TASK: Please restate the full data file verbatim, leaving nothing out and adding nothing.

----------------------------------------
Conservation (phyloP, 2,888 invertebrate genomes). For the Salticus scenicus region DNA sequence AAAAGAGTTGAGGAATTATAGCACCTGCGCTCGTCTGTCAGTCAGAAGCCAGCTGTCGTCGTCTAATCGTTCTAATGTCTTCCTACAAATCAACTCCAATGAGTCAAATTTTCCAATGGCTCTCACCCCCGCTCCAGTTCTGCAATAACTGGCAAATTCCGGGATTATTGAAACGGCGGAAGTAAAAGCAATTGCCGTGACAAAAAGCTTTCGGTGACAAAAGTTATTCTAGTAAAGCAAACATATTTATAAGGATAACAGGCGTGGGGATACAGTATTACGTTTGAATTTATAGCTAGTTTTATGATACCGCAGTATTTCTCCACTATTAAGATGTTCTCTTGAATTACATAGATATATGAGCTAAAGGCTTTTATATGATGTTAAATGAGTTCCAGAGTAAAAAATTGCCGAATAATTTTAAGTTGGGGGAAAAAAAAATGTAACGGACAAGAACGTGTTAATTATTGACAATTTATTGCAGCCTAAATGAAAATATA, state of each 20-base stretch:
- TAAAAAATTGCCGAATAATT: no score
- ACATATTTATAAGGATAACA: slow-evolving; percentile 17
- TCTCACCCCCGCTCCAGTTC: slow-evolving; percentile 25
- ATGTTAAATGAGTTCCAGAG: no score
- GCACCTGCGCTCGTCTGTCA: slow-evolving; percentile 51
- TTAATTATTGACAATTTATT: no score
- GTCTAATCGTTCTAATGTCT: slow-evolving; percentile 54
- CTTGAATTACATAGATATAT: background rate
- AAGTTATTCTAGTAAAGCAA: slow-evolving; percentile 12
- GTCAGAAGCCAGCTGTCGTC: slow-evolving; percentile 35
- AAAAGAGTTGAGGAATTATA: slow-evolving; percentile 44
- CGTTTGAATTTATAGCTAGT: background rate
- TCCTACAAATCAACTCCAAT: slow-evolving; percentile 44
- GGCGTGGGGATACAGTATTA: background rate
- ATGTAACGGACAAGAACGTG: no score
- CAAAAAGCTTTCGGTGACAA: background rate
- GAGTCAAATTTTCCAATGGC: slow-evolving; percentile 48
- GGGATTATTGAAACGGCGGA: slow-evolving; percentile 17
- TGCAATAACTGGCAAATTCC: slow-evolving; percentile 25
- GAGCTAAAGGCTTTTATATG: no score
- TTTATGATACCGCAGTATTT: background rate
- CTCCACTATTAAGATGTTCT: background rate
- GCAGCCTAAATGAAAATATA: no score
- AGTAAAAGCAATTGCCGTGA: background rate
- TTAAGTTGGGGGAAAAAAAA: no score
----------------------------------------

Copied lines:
Conservation (phyloP, 2,888 invertebrate genomes). For the Salticus scenicus region DNA sequence AAAAGAGTTGAGGAATTATAGCACCTGCGCTCGTCTGTCAGTCAGAAGCCAGCTGTCGTCGTCTAATCGTTCTAATGTCTTCCTACAAATCAACTCCAATGAGTCAAATTTTCCAATGGCTCTCACCCCCGCTCCAGTTCTGCAATAACTGGCAAATTCCGGGATTATTGAAACGGCGGAAGTAAAAGCAATTGCCGTGACAAAAAGCTTTCGGTGACAAAAGTTATTCTAGTAAAGCAAACATATTTATAAGGATAACAGGCGTGGGGATACAGTATTACGTTTGAATTTATAGCTAGTTTTATGATACCGCAGTATTTCTCCACTATTAAGATGTTCTCTTGAATTACATAGATATATGAGCTAAAGGCTTTTATATGATGTTAAATGAGTTCCAGAGTAAAAAATTGCCGAATAATTTTAAGTTGGGGGAAAAAAAAATGTAACGGACAAGAACGTGTTAATTATTGACAATTTATTGCAGCCTAAATGAAAATATA, state of each 20-base stretch:
- TAAAAAATTGCCGAATAATT: no score
- ACATATTTATAAGGATAACA: slow-evolving; percentile 17
- TCTCACCCCCGCTCCAGTTC: slow-evolving; percentile 25
- ATGTTAAATGAGTTCCAGAG: no score
- GCACCTGCGCTCGTCTGTCA: slow-evolving; percentile 51
- TTAATTATTGACAATTTATT: no score
- GTCTAATCGTTCTAATGTCT: slow-evolving; percentile 54
- CTTGAATTACATAGATATAT: background rate
- AAGTTATTCTAGTAAAGCAA: slow-evolving; percentile 12
- GTCAGAAGCCAGCTGTCGTC: slow-evolving; percentile 35
- AAAAGAGTTGAGGAATTATA: slow-evolving; percentile 44
- CGTTTGAATTTATAGCTAGT: background rate
- TCCTACAAATCAACTCCAAT: slow-evolving; percentile 44
- GGCGTGGGGATACAGTATTA: background rate
- ATGTAACGGACAAGAACGTG: no score
- CAAAAAGCTTTCGGTGACAA: background rate
- GAGTCAAATTTTCCAATGGC: slow-evolving; percentile 48
- GGGATTATTGAAACGGCGGA: slow-evolving; percentile 17
- TGCAATAACTGGCAAATTCC: slow-evolving; percentile 25
- GAGCTAAAGGCTTTTATATG: no score
- TTTATGATACCGCAGTATTT: background rate
- CTCCACTATTAAGATGTTCT: background rate
- GCAGCCTAAATGAAAATATA: no score
- AGTAAAAGCAATTGCCGTGA: background rate
- TTAAGTTGGGGGAAAAAAAA: no score